Most hysterectomy surgeries do not cause significant dangers or complications. Many women do experience mild complications and side effects following surgery, but most are short-lived in nature and either resolve themselves or are easily treatable by a doctor. Women who have recently had a hysterectomy--an operation to remove the uterus--should consult with their doctors about any problems or complications they experience.
Mood changes and pain are some of the most common side effects and complications experienced by women who have recently had a hysterectomy. Fatigue is the most common complaint, and according to Women’s Health Resource writer Dr. Frederick R. Jelovsek, fatigue commonly lasts for two to three months after surgery. Women who become active sooner after surgery often find relief from fatigue faster than those who return to normal activity slower. Decreased libido, increased feelings of stress, anxiety and depression are also typical mood changes that can occur after hysterectomy. Pain, swelling or redness at the IV site is typical the first few days after surgery. Pelvic cramps may also occur and may worsen with increased physical activity.
A physician should evaluate any increase in urinary frequency or urgency, as it may be a sign of a urinary tract infection. Bladder spasms and collections of blood near the bladder may also be responsible for increased urinary frequency. Vaginal odor is also common following a hysterectomy. It may occur with or without discharge and last from one to four weeks. Itching or burning around the vulva is another common minor complication that is usually caused by dryness.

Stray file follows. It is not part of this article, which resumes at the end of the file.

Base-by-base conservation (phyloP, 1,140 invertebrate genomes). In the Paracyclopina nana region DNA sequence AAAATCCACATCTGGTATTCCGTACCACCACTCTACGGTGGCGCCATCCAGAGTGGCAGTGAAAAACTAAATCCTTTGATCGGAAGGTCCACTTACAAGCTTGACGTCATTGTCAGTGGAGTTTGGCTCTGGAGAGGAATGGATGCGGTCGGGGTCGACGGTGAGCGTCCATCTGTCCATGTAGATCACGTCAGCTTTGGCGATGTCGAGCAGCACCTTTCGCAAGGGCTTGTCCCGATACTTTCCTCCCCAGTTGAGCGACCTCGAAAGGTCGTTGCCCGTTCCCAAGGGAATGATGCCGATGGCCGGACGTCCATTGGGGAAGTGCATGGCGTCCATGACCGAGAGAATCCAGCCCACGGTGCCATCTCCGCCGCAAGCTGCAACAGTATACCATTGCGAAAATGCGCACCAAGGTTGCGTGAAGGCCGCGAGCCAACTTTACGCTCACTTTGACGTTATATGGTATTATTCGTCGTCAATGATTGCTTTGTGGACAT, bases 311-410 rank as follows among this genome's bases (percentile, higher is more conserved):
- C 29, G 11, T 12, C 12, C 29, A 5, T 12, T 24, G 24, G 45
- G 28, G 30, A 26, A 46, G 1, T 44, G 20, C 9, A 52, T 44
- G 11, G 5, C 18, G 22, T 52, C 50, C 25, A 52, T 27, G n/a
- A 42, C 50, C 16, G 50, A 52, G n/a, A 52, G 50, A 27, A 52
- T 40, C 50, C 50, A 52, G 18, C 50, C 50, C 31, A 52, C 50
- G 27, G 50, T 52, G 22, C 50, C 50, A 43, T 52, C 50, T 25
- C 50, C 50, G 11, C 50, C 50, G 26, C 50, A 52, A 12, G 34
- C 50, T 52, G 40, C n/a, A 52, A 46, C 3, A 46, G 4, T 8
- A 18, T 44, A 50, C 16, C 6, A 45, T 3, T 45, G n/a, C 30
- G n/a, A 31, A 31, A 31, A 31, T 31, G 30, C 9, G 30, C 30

Any complications involving the incision should be evaluated by a doctor to reduce the risk of infection. The incision site may itch, burn or swell. Pain may be present along the entire incision or may focus on one side or the other. The incision may also weep or leak discharge during the first two weeks post-op. Doctors advise hysterectomy patients on how to care for their wounds following the procedure, and these instructions should be followed carefully to minimize incisional complications.
Gastrointestinal problems are fairly common right after surgery and are usually easily treatable. Increased gassiness, constipation or loose stools are the most frequent gastrointestinal complications experienced by post-hysterectomy patients.
Hysterectomies are relatively safe procedures, and major complications are rare, with most of them occurring in 5 percent or less of all patients according to Dr. Jelovsek. Patients who experience any of these potentially dangerous symptoms should consult with their doctors as soon as possible. Some major complications manifest within the first two to three weeks after the surgery, though some may show up a month after surgery or later. Excessive redness of the incision and/or pus-like discharge may indicate an abscess in the wound. Vaginal discharge that is watery may be the result of a bladder or ureteral injury. Thigh or calf pain may be indicative of a blood clot. Chest pain, severe pelvic pain, prolonged bowel and bladder symptoms are also symptoms of potentially serious complications.